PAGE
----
Sandra Dee and Bobby Darin had fought more bitterly than usual. While their infant son, Dodd Mitchell, lay sleeping peacefully in his crib, Bobby stormed out of the house and headed for the studio. During that day, while he was working, Sandra called her own studio and asked them to change the locks on all the doors of their house.
That was one version of how they broke up. Another goes like this: that after umpteen fights and outbursts of temperament with Sandra, Bobby said not a word but simply packed his bags and moved out.
Still another version, and probably the most accurate of all, purports that Bobby told Sandra off in private by saying: "I love you, Sandy, I really do. But I won't go on with our marriage until you see a psychiatrist and straighten out some of your personal problems....I will never return to this house until you grow up."
They had been dizzy in love. They had been drawn to each other at almost at first sight, had a whirlwind romantic courtship in Italy while co-starring in Come September, were engaged but a few weeks before their surprise elopement.
Sandra was everything Bobby was not. She was a sheltered, fragile, delicate little butterfly; shy, sensitive, an incredible beauty. He could not--and would not--use the typical Darin approach to win her affections. In the past when he was interested in a girl he'd simply tell her: "Baby, I go for you. Let's swing." Sandra he approached timidly, like the bee who sips gingerly at its honey before draining off all of its sweetness. He courted her by sending a dozen yellow roses daily. They toured Rome marveling at all the ancient Italian historic sites. And long before Bobby told Sandra of his love for her, he told her mother, also there, "You're going to lose your daughter some day and you may as well get used to the idea of losing her to me." During the last week of filming Sandra knew she loved Bobby in return. She came back to the States a week after him, desperate with loneliness for him. They tumbled into each other's arms and amidst kisses and tears Bobby slipped a 3 1/2-karat emerald-cut diamond ring on her finger. Newspaper reporters on the scene were quick to print the news of their engagement and the couple's ecstatic comments about their new status. "I'm delirious with happiness!" Bobby told all; "I'm on Cloud Nine!" raved Sandra. But their bliss was destined to fade. And soon.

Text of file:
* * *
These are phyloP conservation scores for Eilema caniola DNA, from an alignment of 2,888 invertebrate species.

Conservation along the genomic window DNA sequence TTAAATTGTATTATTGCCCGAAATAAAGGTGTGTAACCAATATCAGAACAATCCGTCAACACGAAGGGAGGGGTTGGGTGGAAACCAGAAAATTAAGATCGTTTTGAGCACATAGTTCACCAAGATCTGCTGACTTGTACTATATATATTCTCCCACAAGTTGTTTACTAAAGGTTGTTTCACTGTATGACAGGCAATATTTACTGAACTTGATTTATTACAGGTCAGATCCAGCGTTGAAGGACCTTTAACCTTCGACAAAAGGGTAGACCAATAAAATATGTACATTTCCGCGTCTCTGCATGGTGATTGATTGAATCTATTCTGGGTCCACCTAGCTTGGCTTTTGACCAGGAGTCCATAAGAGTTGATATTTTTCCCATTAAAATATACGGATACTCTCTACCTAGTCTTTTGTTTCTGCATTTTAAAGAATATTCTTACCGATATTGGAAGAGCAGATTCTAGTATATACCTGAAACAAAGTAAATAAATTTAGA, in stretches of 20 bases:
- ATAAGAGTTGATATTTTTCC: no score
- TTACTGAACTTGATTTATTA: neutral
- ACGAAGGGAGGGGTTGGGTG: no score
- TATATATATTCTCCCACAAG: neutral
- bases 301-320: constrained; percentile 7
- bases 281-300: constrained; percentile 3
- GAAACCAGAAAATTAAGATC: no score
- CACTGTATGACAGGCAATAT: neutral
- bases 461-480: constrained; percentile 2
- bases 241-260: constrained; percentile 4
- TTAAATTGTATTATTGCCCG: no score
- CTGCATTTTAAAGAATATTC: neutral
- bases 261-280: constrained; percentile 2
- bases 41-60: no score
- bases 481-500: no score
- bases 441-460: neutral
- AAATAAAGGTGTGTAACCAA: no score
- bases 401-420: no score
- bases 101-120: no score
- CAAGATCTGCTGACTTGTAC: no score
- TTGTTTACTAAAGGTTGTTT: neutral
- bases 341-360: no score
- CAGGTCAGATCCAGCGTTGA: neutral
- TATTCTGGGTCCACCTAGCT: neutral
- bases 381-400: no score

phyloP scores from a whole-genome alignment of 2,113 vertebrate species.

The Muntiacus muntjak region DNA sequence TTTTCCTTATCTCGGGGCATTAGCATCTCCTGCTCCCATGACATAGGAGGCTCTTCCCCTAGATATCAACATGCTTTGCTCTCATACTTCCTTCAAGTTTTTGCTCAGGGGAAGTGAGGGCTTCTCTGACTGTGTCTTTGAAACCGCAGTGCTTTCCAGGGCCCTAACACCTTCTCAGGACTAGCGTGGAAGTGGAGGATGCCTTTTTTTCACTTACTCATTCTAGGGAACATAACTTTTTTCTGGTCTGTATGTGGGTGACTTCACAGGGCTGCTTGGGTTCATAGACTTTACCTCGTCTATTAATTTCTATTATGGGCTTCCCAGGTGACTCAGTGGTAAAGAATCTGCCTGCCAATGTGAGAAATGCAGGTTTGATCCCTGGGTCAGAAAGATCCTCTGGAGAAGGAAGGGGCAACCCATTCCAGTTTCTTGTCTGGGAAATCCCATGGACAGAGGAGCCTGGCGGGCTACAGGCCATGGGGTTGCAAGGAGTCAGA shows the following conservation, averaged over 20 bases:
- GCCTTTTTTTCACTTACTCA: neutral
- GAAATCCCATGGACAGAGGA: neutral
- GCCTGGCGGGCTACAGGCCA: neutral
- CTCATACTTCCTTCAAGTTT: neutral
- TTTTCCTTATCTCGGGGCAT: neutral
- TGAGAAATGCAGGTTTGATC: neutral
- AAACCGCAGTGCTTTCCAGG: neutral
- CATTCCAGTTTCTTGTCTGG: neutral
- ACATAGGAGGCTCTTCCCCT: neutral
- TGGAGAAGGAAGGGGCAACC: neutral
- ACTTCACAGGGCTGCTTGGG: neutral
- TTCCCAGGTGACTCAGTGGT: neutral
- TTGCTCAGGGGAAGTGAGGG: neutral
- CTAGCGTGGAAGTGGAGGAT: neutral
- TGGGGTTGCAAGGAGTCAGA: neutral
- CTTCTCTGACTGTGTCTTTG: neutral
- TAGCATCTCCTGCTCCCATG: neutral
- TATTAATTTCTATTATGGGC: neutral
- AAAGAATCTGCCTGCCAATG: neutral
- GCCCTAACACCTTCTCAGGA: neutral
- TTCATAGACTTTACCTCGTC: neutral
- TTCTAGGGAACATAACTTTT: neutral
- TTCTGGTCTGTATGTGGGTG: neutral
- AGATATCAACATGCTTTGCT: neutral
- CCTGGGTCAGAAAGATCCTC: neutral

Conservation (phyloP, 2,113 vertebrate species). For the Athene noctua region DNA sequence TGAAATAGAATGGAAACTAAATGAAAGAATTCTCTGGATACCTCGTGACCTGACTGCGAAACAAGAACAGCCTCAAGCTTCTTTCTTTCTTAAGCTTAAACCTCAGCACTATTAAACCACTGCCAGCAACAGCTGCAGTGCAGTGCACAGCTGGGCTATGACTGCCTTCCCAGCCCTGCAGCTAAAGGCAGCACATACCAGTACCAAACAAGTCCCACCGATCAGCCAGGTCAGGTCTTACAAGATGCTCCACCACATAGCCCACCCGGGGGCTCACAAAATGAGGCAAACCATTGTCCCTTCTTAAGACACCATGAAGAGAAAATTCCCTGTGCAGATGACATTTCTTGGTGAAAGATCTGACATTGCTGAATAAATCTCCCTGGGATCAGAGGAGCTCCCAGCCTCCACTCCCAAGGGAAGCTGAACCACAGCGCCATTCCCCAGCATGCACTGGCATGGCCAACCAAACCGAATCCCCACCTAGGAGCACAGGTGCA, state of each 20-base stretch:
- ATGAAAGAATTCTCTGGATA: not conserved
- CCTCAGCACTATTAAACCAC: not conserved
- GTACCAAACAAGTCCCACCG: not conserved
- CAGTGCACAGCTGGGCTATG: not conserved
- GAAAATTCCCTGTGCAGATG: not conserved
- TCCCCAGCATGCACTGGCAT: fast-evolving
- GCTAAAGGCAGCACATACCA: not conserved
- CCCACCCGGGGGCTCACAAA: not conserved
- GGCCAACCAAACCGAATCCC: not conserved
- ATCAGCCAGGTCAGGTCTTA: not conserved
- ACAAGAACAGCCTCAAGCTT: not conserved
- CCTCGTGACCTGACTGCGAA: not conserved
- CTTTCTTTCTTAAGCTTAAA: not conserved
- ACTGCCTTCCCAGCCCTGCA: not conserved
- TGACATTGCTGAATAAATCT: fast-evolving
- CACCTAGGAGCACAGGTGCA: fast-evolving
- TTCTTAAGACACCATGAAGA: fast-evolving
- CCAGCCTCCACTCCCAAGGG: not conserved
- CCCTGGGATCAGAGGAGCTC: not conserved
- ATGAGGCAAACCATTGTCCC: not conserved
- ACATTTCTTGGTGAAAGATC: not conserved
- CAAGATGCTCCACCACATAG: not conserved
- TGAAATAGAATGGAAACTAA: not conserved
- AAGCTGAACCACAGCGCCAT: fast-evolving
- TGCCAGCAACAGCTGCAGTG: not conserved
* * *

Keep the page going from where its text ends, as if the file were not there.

Sandra's mother, Mary Douvan, did not disapprove of the then twenty-four-year-old-singer as a husband for her eighteen-year-old daughter. But she did insist that Sandra have a big white wedding befitting the star that she was. Impulsively, the couple gave her their promise to wait until such a wedding could be planned. Instead they eloped, marrying at 3:00 a.m. December 1st at the home of a music publisher in Elizabeth, New Jersey. People were to busy imagining their dizzy-dazzling ecstasy to pay much attention to Sandra's sardonic comment about their elopement: "We just wanted to get it over with."